Is a Mexico boycott the way to save GM Oshawa?

jerrydias jan25Last November, GM announced the closure of its plant in Oshawa and in four American cities. Production will be shifted to Mexico, where wages are lower and labour rights are almost non-existent. In response, Unifor, the union representing Oshawa GM workers, has called for a consumer boycott of Mexican-made vehicles to pressure the company into staying put. However, whatever the intentions, this approach may end up doing more harm than good.

RCMP attack on Wet’suwet’en camp: No reconciliation is possible under capitalism!

RCMP attack Wet'suwet'en territory. (CBC)On Jan. 7 the RCMP, including members of the Tactical and Emergency Response Teams, attacked and dismantled the Gidimt’en checkpoint on Wet’suwet’en territory in Northern British Columbia, arresting 14 people. The Gidim’ten checkpoint was set up in December 2018 after the B.C. Supreme Court granted TransCanada Coastal GasLink an injunction to remove another camp, the Unist’ot’en checkpoint, which was established in 2009 to control and block access by pipeline corporations to Wet’suwet’en territory.

Oshawa GM sit-down striker speaks out

GM Blockade 2

In November of last year GM announced that they were closing their plant in Oshawa. Approximately 2,500 workers will be directly affected by this, while workers from parts and feeder plants also stand to lose their jobs. In total, the closure is going to lead to an estimated 20,000-30,000 people unemployed in Durham Region.

SIGN THE PETITION: For a Student Strike Against Ford’s Education Cuts!

On Jan. 17, the Ford government announced a series of deep cuts to post-secondary education, primarily impacting low-income students. In order to stifle his opposition, Ford also announced measures that would undermine funding for student unions, student newspapers and campus clubs. This is a direct attack on working class students, campus workers and student democracy, and must be opposed by all means possible.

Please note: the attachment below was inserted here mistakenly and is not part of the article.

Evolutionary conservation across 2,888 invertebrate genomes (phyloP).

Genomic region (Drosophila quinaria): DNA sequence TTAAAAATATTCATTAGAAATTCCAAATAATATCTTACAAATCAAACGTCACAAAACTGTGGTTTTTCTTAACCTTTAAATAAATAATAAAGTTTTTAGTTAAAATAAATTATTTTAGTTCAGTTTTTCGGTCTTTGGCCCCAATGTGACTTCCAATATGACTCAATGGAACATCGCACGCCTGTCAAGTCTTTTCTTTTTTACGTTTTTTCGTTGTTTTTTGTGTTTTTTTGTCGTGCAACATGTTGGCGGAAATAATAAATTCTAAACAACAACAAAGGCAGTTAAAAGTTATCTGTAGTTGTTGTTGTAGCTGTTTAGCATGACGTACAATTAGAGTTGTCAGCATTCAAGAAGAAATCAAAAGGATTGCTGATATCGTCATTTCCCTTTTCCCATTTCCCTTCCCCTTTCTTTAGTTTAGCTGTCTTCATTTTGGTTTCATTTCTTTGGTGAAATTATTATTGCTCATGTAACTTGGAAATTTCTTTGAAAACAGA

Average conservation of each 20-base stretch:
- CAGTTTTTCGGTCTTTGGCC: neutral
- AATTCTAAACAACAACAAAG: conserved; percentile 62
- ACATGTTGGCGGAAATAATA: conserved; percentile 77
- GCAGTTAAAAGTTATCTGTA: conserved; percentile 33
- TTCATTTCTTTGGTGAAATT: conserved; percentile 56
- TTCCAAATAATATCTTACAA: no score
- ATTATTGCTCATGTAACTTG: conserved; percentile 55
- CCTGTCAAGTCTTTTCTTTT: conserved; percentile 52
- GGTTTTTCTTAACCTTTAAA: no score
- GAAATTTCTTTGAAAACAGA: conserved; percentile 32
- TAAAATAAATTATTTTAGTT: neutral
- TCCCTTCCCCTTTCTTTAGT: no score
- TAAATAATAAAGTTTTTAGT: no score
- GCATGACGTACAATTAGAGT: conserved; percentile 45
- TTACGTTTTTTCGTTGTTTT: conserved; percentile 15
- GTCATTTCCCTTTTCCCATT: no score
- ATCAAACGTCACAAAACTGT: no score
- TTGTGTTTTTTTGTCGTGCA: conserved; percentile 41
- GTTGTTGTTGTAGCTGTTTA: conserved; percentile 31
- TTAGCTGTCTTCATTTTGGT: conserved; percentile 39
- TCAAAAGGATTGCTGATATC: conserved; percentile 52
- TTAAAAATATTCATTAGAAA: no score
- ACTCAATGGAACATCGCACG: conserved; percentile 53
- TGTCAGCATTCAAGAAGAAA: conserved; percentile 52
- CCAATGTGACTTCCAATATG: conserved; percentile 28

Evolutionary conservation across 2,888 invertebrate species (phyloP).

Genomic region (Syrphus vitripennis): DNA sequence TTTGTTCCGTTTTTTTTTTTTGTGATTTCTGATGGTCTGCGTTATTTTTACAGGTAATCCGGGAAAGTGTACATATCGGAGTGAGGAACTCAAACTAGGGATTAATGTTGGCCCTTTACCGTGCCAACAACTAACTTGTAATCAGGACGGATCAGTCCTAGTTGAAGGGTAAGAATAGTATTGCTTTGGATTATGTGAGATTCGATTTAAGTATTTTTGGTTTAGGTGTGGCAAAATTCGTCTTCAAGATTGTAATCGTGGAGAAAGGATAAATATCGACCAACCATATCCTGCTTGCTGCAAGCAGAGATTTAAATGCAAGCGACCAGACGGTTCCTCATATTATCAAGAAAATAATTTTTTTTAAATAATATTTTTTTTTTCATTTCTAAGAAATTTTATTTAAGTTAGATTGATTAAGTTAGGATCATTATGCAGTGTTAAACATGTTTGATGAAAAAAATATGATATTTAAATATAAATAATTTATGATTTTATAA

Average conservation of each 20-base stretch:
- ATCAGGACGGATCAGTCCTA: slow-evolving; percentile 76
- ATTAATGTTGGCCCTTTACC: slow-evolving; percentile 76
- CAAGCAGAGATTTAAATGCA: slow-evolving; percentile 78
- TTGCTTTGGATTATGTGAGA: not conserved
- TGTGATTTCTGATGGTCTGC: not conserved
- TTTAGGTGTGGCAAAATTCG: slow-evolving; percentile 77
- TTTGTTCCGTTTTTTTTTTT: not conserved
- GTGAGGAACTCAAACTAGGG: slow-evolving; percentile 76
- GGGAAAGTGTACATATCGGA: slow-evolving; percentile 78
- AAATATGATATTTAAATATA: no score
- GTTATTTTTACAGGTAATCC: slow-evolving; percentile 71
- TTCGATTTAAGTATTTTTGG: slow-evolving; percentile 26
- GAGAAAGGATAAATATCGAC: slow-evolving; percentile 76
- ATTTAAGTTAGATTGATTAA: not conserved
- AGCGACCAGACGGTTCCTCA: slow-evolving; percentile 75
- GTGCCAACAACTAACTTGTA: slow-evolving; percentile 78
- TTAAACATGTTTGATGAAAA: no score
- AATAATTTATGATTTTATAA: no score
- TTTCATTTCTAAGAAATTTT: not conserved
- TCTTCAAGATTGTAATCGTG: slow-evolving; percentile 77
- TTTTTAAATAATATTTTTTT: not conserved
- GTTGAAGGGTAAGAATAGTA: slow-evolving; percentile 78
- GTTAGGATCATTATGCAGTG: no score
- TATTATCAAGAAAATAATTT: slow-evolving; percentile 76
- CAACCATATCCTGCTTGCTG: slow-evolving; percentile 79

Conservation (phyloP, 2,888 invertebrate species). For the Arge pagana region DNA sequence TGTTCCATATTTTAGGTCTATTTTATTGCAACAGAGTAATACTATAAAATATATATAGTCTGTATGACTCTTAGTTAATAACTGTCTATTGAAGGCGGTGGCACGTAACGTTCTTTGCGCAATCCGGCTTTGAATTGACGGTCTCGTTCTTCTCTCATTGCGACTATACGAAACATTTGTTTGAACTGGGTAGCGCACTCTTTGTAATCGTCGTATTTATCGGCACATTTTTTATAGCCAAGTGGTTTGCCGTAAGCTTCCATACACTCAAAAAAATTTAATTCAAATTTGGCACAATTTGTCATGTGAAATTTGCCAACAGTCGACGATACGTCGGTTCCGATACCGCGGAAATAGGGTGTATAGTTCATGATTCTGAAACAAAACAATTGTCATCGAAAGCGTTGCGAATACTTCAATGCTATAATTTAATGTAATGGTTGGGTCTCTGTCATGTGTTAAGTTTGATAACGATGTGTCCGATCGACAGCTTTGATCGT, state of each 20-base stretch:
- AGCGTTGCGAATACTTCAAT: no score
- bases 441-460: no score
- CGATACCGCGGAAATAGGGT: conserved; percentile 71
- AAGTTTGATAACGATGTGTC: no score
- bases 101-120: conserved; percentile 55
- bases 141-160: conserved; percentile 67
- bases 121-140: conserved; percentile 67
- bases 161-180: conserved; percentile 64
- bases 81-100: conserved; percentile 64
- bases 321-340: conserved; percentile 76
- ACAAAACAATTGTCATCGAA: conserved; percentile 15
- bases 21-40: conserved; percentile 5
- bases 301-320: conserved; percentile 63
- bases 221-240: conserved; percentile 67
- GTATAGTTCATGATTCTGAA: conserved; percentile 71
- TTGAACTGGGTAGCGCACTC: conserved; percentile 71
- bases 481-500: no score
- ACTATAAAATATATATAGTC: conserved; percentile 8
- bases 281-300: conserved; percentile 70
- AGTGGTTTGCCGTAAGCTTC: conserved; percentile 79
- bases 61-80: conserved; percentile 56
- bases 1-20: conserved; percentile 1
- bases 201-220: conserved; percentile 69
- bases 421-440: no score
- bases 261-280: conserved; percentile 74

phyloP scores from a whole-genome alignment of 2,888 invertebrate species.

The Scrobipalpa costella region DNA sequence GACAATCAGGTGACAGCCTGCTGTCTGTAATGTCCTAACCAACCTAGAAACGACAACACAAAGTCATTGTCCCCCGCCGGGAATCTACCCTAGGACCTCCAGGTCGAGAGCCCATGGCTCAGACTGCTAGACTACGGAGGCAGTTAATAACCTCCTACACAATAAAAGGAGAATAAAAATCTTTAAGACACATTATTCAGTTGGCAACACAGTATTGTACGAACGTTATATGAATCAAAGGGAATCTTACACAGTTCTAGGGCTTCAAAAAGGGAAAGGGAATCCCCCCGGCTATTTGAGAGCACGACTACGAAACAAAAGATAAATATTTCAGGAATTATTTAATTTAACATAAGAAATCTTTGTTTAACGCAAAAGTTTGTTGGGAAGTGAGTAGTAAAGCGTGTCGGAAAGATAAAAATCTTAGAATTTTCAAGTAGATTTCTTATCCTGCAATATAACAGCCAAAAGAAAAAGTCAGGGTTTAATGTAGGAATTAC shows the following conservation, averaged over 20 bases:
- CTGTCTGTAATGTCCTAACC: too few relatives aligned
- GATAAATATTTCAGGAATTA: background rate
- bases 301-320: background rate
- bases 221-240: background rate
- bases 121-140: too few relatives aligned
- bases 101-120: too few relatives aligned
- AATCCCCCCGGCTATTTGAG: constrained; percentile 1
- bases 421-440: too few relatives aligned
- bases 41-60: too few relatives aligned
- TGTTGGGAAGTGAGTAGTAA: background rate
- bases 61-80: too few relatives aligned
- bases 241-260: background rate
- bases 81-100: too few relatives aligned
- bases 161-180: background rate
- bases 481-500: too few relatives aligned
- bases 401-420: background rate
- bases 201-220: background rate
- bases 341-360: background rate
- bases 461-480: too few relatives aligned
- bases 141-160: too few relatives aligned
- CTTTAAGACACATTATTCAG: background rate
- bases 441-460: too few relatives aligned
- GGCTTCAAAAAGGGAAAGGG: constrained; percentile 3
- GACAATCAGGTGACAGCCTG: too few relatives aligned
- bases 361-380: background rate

Edmonton braces for four years of austerity

Edmonton City Council recently passed its 2019-2022 municipal budget—and austerity is on the menu for the next four years. Mayor Don Iveson himself admitted that this was the hardest budget passed in more than a decade. What will follow are cuts in services and programs reducing their overall quality, putting a heavier daily workload on city workers, and imposing higher living costs on Edmonton residents.

Food crisis in Nunavut: Capitalism to blame

Recent studies by the Conference Board of Canada brought to light the horrible food situation in Nunavut. In 2016, they released their Food Report Cards that looked at industry prosperity, diets, food safety and household food security in each province and territory. This revealed a food insecurity rate of 51 per cent in Nunavut, which means 1 in 2 people cannot get enough to eat. Balanced healthy meals are out of the question and smaller meal sizes are necessary to make food last. This crisis that silently lingers is greatly affecting the indigenous population - which makes up 95 percent of the population of Nunavut.

Quebec: Big struggles coming against new CAQ government

Francois Legault (Photo Credit: PAUL CHIASSON / THE CANADIAN PRESS)The victory of the CAQ (Coalition Avenir Québec, or Coalition for the Future of Quebec) in the Oct. 1 elections in Quebec marked the end of an epoch in the province. The Liberal Party and the Parti Québécois (PQ) who had held power interchangeably for nearly half a century were pummeled at the polls, receiving their worst electoral results in history. The political landscape in Quebec is increasingly polarized on the left with Québec solidaire and on the right with the CAQ, while the establishment parties in the “centre” have been punished.

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